Habermas differentiates between two senses of the linguistic turn: linguistic turn as a paradigm shift and “merely methodological understanding” of the turn. Here is an explanation of what he means by a methodological understanding of the linguistic turn:
“. . . there continues from Russel and Carnap onward an empiricist analysis of language with a merely methodological understanding of the linguistic turn, a strand that has gained worldwide acceptance through the work of Quine and Davidson. From the outset, Davidson assimilates an interlocutor's understanding of a linguistic expression to an observer’s interpretation of data and ends up with a nominalist conception of language that accords primacy to the passing idiolects of individual speakers over the social realm of linguistically embodied and intersubjectively shared meaning. With this move language loses the status of social fact, with Humboldt had attributed to it by subsuming it under the concept of subjective spirit.” (TJ: 69).
The above understanding of the language leads to a different conception of how we are related to (connected to) the world. For the likes of Quine and Davidson whose understanding of the linguistic turn is merely methodological our fundamental or basic relation with the world is “causal” (so they remain in the empiricist tradition of Hume even after the linguistic turn) while for those who take the turn in the meaning of paradigm shift our basic connection with the world is not “causal” but “semantic” (causality work in the context of "world disclosing semantics" and not the other way round).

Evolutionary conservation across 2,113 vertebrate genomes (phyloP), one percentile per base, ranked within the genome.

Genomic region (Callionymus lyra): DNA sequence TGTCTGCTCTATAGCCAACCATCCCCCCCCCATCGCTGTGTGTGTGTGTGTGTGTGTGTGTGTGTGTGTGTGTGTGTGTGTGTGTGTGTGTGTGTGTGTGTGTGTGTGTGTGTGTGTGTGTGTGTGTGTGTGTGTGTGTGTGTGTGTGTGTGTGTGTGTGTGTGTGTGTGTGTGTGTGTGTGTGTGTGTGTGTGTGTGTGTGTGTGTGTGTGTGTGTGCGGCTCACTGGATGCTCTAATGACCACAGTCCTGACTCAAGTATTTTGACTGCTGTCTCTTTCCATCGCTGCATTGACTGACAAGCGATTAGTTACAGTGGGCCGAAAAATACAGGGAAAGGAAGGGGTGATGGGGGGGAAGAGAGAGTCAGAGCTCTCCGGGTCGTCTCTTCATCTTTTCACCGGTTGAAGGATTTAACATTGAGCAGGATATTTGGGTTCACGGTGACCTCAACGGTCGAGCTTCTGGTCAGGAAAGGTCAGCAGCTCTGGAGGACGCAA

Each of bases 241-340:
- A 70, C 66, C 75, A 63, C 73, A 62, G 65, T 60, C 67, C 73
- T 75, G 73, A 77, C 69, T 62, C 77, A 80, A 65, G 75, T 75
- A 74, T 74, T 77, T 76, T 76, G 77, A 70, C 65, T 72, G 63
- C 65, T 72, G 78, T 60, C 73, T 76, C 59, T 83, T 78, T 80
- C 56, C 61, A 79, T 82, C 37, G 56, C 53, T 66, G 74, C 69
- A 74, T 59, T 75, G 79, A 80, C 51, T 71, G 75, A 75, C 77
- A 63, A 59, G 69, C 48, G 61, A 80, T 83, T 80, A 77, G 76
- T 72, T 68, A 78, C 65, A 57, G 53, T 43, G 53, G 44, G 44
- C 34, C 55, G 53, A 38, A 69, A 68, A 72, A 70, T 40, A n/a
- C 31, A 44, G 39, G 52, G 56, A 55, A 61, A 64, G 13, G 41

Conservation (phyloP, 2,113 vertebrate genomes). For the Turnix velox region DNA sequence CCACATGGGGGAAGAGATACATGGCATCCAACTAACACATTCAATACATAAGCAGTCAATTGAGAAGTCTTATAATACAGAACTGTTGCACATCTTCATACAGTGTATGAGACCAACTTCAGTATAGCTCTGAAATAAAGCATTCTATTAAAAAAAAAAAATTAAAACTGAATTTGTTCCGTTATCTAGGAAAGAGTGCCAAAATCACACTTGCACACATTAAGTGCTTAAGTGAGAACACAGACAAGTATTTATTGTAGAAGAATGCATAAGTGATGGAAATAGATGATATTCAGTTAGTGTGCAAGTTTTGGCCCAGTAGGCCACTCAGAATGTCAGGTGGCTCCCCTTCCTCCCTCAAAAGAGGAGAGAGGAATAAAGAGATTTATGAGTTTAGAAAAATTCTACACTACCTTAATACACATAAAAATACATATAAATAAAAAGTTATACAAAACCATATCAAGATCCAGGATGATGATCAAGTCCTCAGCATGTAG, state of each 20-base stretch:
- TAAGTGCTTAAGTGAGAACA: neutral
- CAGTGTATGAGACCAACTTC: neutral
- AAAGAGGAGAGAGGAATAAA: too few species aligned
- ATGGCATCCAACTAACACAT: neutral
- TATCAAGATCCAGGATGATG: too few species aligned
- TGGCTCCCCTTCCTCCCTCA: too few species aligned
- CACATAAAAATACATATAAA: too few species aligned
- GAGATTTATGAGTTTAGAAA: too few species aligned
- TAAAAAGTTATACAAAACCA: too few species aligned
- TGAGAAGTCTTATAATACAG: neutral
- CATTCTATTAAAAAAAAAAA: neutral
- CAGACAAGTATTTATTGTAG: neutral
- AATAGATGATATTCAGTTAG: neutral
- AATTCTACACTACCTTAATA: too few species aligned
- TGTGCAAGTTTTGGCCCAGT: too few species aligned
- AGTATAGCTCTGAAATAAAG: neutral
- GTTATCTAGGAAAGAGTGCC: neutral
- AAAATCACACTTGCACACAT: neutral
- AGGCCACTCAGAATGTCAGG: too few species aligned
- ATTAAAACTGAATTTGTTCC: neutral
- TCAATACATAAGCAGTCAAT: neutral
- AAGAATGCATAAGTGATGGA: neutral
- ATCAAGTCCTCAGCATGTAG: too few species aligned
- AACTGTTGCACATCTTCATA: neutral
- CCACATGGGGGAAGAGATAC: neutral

In this context Habermas further differentiates between two distinct approaches to the linguistic turn understood as paradigm shift. Here he differentiates between those who have an overburdened understanding of linguistic world disclosure and hence of semantic connection with the world and those who give equal weight to innerworldly learning processes and do not reduce innerwordly to the world disclosure:
“. . . I am interested in a third current represented by philosophers as diverse as Putnam, Dummett and Apel. What these authors have in common that they take seriously the linguistic turn in the sense of a paradigm shift, without paying the price of the culturalist assimilation of being true to taking to be true. It is characteristics of these thinkers that they fight on two fronts: against the half-hearted linguistic analysis that merely tackles the old problems of Kant and Hume by new means, on the one hand; and, on the other hand, against semantic particularism that is hostile to the enlightenment and ignores the rational self understanding of language users as creatures for whom reasons are binding.” (p. 69).